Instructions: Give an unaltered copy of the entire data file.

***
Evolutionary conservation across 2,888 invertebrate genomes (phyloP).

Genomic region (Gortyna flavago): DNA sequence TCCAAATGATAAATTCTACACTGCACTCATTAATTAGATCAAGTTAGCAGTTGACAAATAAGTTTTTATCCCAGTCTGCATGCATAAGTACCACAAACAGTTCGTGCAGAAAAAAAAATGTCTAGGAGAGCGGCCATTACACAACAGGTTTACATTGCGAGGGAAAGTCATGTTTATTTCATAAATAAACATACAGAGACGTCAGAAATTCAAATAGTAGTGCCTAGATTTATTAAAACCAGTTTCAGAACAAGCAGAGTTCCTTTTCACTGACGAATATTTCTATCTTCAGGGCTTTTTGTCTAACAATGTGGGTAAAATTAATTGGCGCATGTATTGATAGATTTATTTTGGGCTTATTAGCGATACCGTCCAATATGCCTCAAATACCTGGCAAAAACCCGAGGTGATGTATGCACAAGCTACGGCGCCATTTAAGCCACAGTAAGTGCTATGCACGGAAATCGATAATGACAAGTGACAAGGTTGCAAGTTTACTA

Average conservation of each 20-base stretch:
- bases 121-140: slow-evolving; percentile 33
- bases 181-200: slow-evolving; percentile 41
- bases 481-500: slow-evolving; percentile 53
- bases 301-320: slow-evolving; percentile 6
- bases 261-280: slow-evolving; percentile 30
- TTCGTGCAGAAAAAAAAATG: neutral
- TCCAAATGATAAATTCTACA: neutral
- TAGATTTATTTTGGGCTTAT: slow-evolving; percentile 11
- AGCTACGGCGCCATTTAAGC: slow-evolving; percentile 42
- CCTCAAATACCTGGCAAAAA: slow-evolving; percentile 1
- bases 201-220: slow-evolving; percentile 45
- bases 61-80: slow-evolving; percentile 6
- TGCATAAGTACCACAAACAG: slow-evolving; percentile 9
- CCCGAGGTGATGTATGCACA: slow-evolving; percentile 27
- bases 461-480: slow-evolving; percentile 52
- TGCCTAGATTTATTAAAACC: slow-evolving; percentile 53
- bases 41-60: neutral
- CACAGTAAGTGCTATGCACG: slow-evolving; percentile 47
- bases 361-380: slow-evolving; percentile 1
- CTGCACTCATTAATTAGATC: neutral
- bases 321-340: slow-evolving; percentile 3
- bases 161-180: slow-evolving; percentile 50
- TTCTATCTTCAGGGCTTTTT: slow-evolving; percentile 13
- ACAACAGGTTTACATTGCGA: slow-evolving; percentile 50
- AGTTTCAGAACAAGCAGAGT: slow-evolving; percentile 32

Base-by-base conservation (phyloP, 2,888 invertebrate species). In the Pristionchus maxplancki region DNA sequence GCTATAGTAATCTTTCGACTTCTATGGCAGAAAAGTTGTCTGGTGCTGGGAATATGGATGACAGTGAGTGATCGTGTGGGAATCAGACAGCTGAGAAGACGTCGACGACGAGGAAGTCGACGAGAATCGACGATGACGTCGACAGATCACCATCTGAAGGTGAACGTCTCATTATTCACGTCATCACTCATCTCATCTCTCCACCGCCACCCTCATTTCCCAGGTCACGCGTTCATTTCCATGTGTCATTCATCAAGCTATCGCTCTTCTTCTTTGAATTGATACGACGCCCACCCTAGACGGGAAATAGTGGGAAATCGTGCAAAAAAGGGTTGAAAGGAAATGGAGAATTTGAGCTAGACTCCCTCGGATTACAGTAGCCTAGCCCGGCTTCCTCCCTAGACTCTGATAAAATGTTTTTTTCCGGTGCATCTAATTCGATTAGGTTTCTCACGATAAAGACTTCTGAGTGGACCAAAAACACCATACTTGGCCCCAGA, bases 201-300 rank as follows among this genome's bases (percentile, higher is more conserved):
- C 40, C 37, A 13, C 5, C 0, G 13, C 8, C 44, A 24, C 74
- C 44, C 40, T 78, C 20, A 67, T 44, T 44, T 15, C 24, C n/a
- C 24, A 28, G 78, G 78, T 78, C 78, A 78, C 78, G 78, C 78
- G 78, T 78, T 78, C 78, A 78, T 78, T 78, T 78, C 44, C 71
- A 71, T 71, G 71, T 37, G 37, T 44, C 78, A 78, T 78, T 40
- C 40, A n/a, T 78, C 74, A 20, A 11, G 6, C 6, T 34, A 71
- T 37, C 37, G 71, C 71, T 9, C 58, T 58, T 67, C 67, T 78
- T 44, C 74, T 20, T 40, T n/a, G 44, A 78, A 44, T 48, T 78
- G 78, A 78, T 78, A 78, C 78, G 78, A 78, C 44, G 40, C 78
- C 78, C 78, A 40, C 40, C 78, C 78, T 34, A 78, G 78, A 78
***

Evolutionary conservation across 2,888 invertebrate genomes (phyloP).

Genomic region (Gortyna flavago): DNA sequence TCCAAATGATAAATTCTACACTGCACTCATTAATTAGATCAAGTTAGCAGTTGACAAATAAGTTTTTATCCCAGTCTGCATGCATAAGTACCACAAACAGTTCGTGCAGAAAAAAAAATGTCTAGGAGAGCGGCCATTACACAACAGGTTTACATTGCGAGGGAAAGTCATGTTTATTTCATAAATAAACATACAGAGACGTCAGAAATTCAAATAGTAGTGCCTAGATTTATTAAAACCAGTTTCAGAACAAGCAGAGTTCCTTTTCACTGACGAATATTTCTATCTTCAGGGCTTTTTGTCTAACAATGTGGGTAAAATTAATTGGCGCATGTATTGATAGATTTATTTTGGGCTTATTAGCGATACCGTCCAATATGCCTCAAATACCTGGCAAAAACCCGAGGTGATGTATGCACAAGCTACGGCGCCATTTAAGCCACAGTAAGTGCTATGCACGGAAATCGATAATGACAAGTGACAAGGTTGCAAGTTTACTA

Average conservation of each 20-base stretch:
- bases 121-140: slow-evolving; percentile 33
- bases 181-200: slow-evolving; percentile 41
- bases 481-500: slow-evolving; percentile 53
- bases 301-320: slow-evolving; percentile 6
- bases 261-280: slow-evolving; percentile 30
- TTCGTGCAGAAAAAAAAATG: neutral
- TCCAAATGATAAATTCTACA: neutral
- TAGATTTATTTTGGGCTTAT: slow-evolving; percentile 11
- AGCTACGGCGCCATTTAAGC: slow-evolving; percentile 42
- CCTCAAATACCTGGCAAAAA: slow-evolving; percentile 1
- bases 201-220: slow-evolving; percentile 45
- bases 61-80: slow-evolving; percentile 6
- TGCATAAGTACCACAAACAG: slow-evolving; percentile 9
- CCCGAGGTGATGTATGCACA: slow-evolving; percentile 27
- bases 461-480: slow-evolving; percentile 52
- TGCCTAGATTTATTAAAACC: slow-evolving; percentile 53
- bases 41-60: neutral
- CACAGTAAGTGCTATGCACG: slow-evolving; percentile 47
- bases 361-380: slow-evolving; percentile 1
- CTGCACTCATTAATTAGATC: neutral
- bases 321-340: slow-evolving; percentile 3
- bases 161-180: slow-evolving; percentile 50
- TTCTATCTTCAGGGCTTTTT: slow-evolving; percentile 13
- ACAACAGGTTTACATTGCGA: slow-evolving; percentile 50
- AGTTTCAGAACAAGCAGAGT: slow-evolving; percentile 32

Base-by-base conservation (phyloP, 2,888 invertebrate species). In the Pristionchus maxplancki region DNA sequence GCTATAGTAATCTTTCGACTTCTATGGCAGAAAAGTTGTCTGGTGCTGGGAATATGGATGACAGTGAGTGATCGTGTGGGAATCAGACAGCTGAGAAGACGTCGACGACGAGGAAGTCGACGAGAATCGACGATGACGTCGACAGATCACCATCTGAAGGTGAACGTCTCATTATTCACGTCATCACTCATCTCATCTCTCCACCGCCACCCTCATTTCCCAGGTCACGCGTTCATTTCCATGTGTCATTCATCAAGCTATCGCTCTTCTTCTTTGAATTGATACGACGCCCACCCTAGACGGGAAATAGTGGGAAATCGTGCAAAAAAGGGTTGAAAGGAAATGGAGAATTTGAGCTAGACTCCCTCGGATTACAGTAGCCTAGCCCGGCTTCCTCCCTAGACTCTGATAAAATGTTTTTTTCCGGTGCATCTAATTCGATTAGGTTTCTCACGATAAAGACTTCTGAGTGGACCAAAAACACCATACTTGGCCCCAGA, bases 201-300 rank as follows among this genome's bases (percentile, higher is more conserved):
- C 40, C 37, A 13, C 5, C 0, G 13, C 8, C 44, A 24, C 74
- C 44, C 40, T 78, C 20, A 67, T 44, T 44, T 15, C 24, C n/a
- C 24, A 28, G 78, G 78, T 78, C 78, A 78, C 78, G 78, C 78
- G 78, T 78, T 78, C 78, A 78, T 78, T 78, T 78, C 44, C 71
- A 71, T 71, G 71, T 37, G 37, T 44, C 78, A 78, T 78, T 40
- C 40, A n/a, T 78, C 74, A 20, A 11, G 6, C 6, T 34, A 71
- T 37, C 37, G 71, C 71, T 9, C 58, T 58, T 67, C 67, T 78
- T 44, C 74, T 20, T 40, T n/a, G 44, A 78, A 44, T 48, T 78
- G 78, A 78, T 78, A 78, C 78, G 78, A 78, C 44, G 40, C 78
- C 78, C 78, A 40, C 40, C 78, C 78, T 34, A 78, G 78, A 78